Sometimes we need a quick, fun, and easy way to elevate our mood. Suggestion: Angel Cards A simple, soulful practice that takes a (bite sized) moment. Now my friends ask me to bring angel cards to all our coffee talks. Even if we’re sitting 8 feet apart! These light-hearted cards guarantee a shift UP in conversation. From the mundane to the magical.
Every time we take a long deep breath, we are telling our bodies that we are safe.
Each breath connecting
our mind, body, and heart.
Bringing us back to present time.
Breathing Techniques To Try
Follow Your Breath Become aware of each inhalation and exhalation. Focus on the sensations you feel as air passes through your nose and throat. When you feel your thoughts drift, gently redirect your attention back to your breath.
Stand Up Straight Posture is especially important for breathing. Being upright enhances the rhythmic movement between the diaphragm and ribs. Hold yourself straight. Shoulders back. Feel the power of your breath.
Think Reassuring Thoughts While Breathing With each breath, think soothing thoughts (“I am inhaling calm”). With each exhalation, imagine that you are expelling your fears and worries (“I am exhaling worry”).
Abdominal Breathing Breathe through your stomach. Start by inflating your belly by inhaling, as if to fill it with air, then swell your chest; as you exhale, first “empty” your stomach, then your chest.
Balanced Breathing At the end of each inhalation, pause briefly while slowly counting “1, 2, 3”. Hold the air in. Then slowly exhale counting “1, 2, 3”.
My number one intention for becoming a psychologist and psychology professor has always been to help people live a better life, no matter their life circumstances. And since there are only so many hours in a day, I’m always looking for new ways to reach and teach as many people as I can. All at once, if possible.
Which is why I created a Psychology Tips Playlist on my YouTube Channel that I contribute to often.
Psychology Thought for the Day
The purpose of my psychology YouTube Channel is to share key lessons from my three hour psychology lessons in as little as three to five minutes.
Giving people far and wide access to virtual classes, especially those who don’t have the money or means to an undergraduate education. I know how busy everyone is. And I love a good challenge! I also include videos of psychology interviews, workshops, and keynote speeches.
When we feel a painful emotion, our first instinct is to pull away. To numb the pain. To hide from the intensity.
This was the case for Sarah and Jack, two unique individuals with vastly different circumstances. But they each experienced the same emotion: loneliness. An emotion that is heightened during the holidays.
Sarah was a 42-year-old recently divorced woman who was about to face her first holiday season alone. Living in a new town, miles away from friends and family, she was waiting to begin a new job in January. Hours felt like days.
Days felt like months. Sarah had tried everything to fill the void inside. The mistake she made was running away from the one thing that would help get her to the other side: loneliness itself.
Knowledge is power
1. Understand the emotion
We need to first understand an emotion before we jump to the conclusion that it’s either good or bad, because in reality, emotions are almost entirely physiological in nature.
This theory of emotion explains why two people can experience the exact same event and have completely different emotional reactions to it.
What matters most is the person’s interpretation of an event, not the event itself. After all, as they say, one person’s glass-half-full is another one’s glass-half-empty.
In Sarah’s situation, she interpreted her physiological response to idle time as loneliness, while another person might label it as much-needed relaxation. Ultimately, Sarah has a choice. One interpretation debilitates; the other empowers.
2. Witness the emotion
Now that Sarah understands the interpretative power she holds over her environmental triggers, the next step is to witness loneliness in a neutral, curious state rather than fighting it at every turn.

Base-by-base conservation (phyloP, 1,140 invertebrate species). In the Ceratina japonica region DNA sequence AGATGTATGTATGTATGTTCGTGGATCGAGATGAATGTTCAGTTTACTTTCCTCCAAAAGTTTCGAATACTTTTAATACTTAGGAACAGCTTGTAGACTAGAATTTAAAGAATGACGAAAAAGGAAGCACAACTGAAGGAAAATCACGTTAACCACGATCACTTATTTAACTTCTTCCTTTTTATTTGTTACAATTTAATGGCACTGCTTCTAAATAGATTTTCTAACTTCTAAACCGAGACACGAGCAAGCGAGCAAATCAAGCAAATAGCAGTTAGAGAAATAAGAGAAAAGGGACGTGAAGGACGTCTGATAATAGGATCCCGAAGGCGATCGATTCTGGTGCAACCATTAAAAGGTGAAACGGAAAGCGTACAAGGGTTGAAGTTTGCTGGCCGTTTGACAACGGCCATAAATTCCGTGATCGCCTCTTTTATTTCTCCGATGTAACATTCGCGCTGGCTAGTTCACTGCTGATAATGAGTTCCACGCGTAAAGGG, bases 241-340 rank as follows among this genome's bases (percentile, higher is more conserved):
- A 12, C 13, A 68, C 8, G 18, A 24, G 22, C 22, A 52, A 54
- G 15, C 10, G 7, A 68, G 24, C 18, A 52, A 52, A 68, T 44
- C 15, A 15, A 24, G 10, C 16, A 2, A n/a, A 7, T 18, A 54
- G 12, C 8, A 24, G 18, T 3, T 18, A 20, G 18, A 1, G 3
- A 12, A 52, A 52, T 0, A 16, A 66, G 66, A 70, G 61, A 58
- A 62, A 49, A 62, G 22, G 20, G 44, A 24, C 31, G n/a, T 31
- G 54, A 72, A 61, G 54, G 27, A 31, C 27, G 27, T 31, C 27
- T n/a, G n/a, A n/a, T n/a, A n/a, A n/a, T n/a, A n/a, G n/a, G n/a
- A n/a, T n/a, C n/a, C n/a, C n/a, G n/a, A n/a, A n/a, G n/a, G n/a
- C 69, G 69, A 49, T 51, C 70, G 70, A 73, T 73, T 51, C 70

In doing so, Sarah neutralizes the intensity of her emotions, allowing them to flow through her, rather than getting stuck in a repetitive loop of pain.
Here are four simple ways to create space between triggers and responses:
Taken one step further, each time that Sarah experiences a challenging emotion during the holidays, rather than running from it she needs to lean in and ask that emotion, “What are you trying to teach me?”
3. Reframe the emotion
The final step for Sarah is to learn how to reframe the situations that trigger her loneliness, and understand why sometimes she overreacts, while other times she lets go without a second thought.
Solitude is perceived as isolation by one person and freedom by another.
Identify a situation that triggers loneliness.
Imagine the best-case scenario: “This situation is temporary.”
Look for evidence of the best-case scenario: “The longest I’ve been single is two years.”
Describe the worst-case scenario: “I will be alone forever.”
Name the benefits of the worst-case scenario: “I am free to do what I want.”
Finally, ask for help in reframing triggers, especially when feeling overwhelmed.
Once Sarah learns how to change the story “behind” the story, her instinctive loneliness lessens. And her ability to choose a higher thought improves.
At 55 years of age, Jack was also feeling the pangs of loneliness. His wife of 25 years died suddenly of a heart attack two years ago.
Unexpected was an understatement. They had run in three marathons together and had spent their weekends sampling new vegan restaurants in their local community. Ever since his wife had died, Jack struggled to face the holidays alone.
Jack’s story is as much about him as it is about the family around him. His family and friends’ automatic response was to feel sorry for him, a response that compounded his feelings of disconnectedness and misunderstanding.
Jack did not want people to feel sorry for him. He was a proud man who was ready to move on.
Get out of your own head
1. Meet with “experienced” widowers
As much as Jack missed his wife, he also missed his ability to connect authentically with friends and family. Having been treated with kid gloves since his wife died, Jack longed to be seen as a victor rather than a victim
As such, I encourage Jack to connect with like-minded individuals who had been through a similar situation: widows and widowers. Specifically, ones who had been on their own for several years.
The benefits are twofold. One, Jack would learn new ways of relating to friends and family. And two, he’d be given the green light to grow and acclimate to his new circumstances.
2. Connect with others in unexpected, low-pressure ways
The other component missing in Jack’s life was fun. Simple, cheerful, good-time fun. Everything had become so serious since his wife died, with almost every conversation beginning or ending with his wife’s death.